Medical Tourism

The concept of medical tourism is not a new one, but dates back thousands of years to when Greek pilgrims traveled from all over the Mediterranean to the small territory in the Saronic Gulf called Epidauria, the territory of the healing god Asklepios. Epidauria became the original travel destination for medical tourism.  Subsequently, spa towns and sanitariums emerged.  

Medical Tourism

A large draw to current medical travel is accessibility, convenience, affordability and ease of international travel. In 2009, an estimated 600,000 Americans traveled abroad for plastic surgery.   Popular cosmetic surgery travel destinations include: Argentina, Bolivia, Brazil, Colombia, Costa Rica, Cuba, Mexico and Turkey.  Not surprisingly, the United States heads the list of popular sites for health tourism, and generates $5.5 billion annually.  Brazil is in second position. Europe as a whole, is listed third.  Dr. Orhan Murat Özdemir, a plastic surgeon in Turkey states that “Nearly 350,000 people visit Turkey annually to receive treatment and spend nearly $20 million dollars. In Turkey, dental aesthetics in particular, bring a consumer cost advantage in excess of 50% savings over the US and the rest of Europe.”

But, medical tourism carries several risks.  Infectious disease may be acquired when there is exposure to pathogens without having built up natural immunity.  In addition, misdiagnoses in the homeland may be frequent because diseases acquired on foreign soil are perceived to be “rare.” Hospitals and doctors may not be accredited to US, UK or Canadian standards. Long distance travel home soon after surgery can increase the risk of complications as can vacation activities such as strenuous exercise, sun exposure, alcohol consumption and lifting heavy luggage.  Surgical complications may not be adequately addressed in countries with unfamiliar legal systems and hospitals and/or doctors may be unable to pay for financial damages.  In an extreme situation, the cost of a medical air “ambulance” home can cost more than the list price of a new car.  So, consumer beware of a false surgical economy!  You may be lucky to get what you pay for!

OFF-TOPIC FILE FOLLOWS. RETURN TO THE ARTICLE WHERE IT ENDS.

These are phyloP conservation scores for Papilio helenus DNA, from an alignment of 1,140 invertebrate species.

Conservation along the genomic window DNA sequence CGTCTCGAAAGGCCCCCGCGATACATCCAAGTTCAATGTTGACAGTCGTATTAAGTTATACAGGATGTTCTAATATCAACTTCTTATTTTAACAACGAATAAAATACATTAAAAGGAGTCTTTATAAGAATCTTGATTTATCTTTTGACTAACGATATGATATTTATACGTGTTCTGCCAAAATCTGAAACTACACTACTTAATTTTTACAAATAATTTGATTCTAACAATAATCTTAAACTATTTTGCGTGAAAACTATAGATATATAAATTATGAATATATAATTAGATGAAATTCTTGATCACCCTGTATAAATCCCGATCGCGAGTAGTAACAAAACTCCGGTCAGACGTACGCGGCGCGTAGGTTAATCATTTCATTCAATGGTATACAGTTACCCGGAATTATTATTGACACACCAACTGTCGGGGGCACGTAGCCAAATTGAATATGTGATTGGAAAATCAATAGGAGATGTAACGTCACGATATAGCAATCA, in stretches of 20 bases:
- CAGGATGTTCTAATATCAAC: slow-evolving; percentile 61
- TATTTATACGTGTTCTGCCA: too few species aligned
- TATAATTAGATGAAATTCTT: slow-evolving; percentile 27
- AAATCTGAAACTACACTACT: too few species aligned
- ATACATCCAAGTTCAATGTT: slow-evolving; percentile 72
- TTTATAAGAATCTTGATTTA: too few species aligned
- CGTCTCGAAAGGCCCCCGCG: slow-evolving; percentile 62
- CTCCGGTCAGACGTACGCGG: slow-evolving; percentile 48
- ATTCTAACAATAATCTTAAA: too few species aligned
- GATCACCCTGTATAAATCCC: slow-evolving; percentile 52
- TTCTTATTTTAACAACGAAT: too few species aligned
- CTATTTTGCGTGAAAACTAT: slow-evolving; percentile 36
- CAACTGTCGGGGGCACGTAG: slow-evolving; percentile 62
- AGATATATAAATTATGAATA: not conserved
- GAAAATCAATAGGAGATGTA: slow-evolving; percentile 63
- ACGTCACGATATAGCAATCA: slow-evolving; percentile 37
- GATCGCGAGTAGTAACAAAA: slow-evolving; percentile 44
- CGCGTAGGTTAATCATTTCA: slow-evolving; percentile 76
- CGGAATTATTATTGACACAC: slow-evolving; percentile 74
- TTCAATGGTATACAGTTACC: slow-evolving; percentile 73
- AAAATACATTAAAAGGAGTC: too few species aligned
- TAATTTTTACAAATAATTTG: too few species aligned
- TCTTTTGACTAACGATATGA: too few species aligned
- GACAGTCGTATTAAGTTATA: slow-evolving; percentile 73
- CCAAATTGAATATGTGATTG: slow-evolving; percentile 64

When traveling abroad, consider purchasing medical travel insurance from MedJet Assist and “take trips, not chances”.  1.800.527.7478

Identifying Body Dysmorphic Disorder: Who “Nose”?

Rhinoplasty or nose job surgery is not only one of the most difficult facial plastic surgeries to perform, but the results can also change a person’s appearance the most drastically. Of course, many who seek this plastic surgery procedure desire exactly that–but a new study reveals that 33% of patients considering cosmetic nose job surgery show symptoms of a chronic condition called body dysmorphic disorder (BDD).

p4BDD is a type of mental illness in which negative thoughts of body image overwhelm someone to the point that it negatively affects his or her life, getting in the way of healthy relationships, careers, and socializing. The disorder can lead to suicidal thoughts, eating disorders, depression, anxiety and — as seen in this study — unnecessary cosmetic surgery.

Because the rate of BDD is so high in rhinoplasty patients (and even higher in those patients who have already had a nose job previously),  it is especially important for the doctor to take a detailed psychological evaluation during the consultation to make sure that the patient is mentally healthy before authorizing this plastic surgery procedure. Rhinoplasty is a team approach: you, the patient, have to come in with realistic expectations and sound motivation, and I, the facial plastic surgeon, will provide noticeable and natural results.